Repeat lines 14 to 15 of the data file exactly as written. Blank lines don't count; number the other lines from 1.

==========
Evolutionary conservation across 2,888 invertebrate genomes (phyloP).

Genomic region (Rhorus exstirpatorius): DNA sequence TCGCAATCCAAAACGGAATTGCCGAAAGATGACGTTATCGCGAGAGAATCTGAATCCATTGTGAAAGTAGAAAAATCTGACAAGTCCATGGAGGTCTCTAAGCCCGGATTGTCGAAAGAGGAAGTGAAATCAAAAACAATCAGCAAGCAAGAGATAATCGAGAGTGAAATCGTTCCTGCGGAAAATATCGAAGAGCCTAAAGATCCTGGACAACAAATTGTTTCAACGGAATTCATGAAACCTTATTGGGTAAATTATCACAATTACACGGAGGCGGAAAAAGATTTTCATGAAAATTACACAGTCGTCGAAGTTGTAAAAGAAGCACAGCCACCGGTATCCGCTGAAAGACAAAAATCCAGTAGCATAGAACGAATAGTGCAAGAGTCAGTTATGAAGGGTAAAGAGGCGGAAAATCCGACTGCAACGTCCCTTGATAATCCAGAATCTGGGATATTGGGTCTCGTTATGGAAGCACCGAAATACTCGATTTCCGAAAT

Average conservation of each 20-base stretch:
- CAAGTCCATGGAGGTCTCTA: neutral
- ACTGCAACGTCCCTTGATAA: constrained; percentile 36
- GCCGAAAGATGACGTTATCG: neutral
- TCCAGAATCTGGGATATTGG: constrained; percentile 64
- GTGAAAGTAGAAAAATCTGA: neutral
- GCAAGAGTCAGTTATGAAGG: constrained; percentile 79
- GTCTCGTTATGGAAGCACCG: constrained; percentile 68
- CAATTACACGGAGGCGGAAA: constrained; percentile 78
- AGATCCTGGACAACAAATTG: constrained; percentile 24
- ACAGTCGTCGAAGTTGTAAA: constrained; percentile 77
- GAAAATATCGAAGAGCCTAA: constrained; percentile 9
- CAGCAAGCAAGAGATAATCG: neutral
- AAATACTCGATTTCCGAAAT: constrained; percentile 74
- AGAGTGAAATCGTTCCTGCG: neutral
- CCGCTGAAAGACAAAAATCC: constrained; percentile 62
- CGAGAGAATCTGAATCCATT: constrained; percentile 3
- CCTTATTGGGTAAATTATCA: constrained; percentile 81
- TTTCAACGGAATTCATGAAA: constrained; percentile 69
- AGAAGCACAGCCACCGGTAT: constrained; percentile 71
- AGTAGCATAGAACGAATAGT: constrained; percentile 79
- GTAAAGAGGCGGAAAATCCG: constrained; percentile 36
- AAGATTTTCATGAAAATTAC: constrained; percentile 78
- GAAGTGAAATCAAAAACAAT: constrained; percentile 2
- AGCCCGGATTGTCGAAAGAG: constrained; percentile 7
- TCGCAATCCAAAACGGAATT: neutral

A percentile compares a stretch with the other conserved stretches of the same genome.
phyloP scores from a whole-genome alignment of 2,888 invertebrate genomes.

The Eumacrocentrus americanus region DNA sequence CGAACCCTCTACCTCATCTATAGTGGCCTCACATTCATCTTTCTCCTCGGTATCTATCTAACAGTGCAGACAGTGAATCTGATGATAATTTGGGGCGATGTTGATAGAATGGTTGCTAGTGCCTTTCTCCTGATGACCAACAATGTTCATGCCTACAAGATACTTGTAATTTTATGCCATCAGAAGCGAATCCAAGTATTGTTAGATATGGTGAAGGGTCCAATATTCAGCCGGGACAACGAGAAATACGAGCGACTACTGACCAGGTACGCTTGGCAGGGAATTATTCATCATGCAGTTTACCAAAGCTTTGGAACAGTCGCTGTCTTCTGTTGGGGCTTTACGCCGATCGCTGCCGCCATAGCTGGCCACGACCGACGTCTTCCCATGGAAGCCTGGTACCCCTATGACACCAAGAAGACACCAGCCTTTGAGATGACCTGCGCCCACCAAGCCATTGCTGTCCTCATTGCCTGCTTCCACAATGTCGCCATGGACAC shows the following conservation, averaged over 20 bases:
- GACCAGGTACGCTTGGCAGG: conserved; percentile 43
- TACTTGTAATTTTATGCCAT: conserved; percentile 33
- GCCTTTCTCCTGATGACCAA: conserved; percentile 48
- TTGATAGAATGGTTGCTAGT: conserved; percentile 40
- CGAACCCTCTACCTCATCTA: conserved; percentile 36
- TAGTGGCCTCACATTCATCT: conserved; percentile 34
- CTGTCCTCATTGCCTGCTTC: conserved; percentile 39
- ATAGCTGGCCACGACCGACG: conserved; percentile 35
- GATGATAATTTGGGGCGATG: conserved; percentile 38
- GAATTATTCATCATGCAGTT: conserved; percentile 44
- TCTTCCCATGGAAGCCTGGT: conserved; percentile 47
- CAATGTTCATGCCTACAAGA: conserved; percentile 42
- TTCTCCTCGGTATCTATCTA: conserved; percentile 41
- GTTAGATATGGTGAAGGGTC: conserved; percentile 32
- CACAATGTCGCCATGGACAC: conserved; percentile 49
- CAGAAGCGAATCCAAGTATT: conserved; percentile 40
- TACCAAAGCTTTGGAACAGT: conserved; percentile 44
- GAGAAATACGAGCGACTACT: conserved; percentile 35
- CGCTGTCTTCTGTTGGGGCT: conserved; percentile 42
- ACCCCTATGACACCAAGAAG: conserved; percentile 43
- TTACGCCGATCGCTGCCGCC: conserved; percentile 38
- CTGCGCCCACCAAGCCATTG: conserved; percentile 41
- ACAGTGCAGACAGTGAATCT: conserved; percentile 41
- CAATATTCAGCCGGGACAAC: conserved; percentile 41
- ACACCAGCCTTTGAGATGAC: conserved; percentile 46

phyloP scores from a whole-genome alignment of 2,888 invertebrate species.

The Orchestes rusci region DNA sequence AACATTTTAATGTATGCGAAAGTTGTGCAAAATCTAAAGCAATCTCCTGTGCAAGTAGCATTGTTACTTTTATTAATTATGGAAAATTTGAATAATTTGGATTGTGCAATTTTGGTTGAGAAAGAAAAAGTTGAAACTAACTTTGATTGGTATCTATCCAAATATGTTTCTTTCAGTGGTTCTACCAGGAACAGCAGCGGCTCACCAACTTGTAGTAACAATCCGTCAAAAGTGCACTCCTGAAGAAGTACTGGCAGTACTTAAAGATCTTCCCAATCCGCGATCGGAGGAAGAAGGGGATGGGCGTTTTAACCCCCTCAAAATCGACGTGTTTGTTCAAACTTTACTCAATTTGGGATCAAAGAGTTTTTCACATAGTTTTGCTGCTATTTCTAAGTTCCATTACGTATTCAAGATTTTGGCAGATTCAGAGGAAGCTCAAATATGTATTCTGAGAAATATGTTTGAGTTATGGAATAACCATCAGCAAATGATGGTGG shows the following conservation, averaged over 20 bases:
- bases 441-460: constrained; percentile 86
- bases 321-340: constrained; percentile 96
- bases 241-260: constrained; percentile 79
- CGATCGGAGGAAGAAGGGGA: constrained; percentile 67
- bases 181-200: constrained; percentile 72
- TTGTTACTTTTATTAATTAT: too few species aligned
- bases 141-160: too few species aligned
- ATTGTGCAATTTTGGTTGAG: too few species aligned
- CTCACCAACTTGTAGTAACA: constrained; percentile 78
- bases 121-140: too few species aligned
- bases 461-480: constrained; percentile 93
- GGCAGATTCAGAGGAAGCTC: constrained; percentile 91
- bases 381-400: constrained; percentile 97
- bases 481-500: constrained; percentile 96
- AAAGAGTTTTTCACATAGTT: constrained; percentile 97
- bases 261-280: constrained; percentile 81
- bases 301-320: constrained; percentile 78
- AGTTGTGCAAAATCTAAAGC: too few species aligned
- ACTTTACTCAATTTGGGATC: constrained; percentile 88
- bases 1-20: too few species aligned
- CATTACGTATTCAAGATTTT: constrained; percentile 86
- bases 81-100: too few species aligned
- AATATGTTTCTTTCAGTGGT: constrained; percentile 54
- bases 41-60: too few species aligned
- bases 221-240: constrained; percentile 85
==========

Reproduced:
- GAAAATATCGAAGAGCCTAA: constrained; percentile 9
- CAGCAAGCAAGAGATAATCG: neutral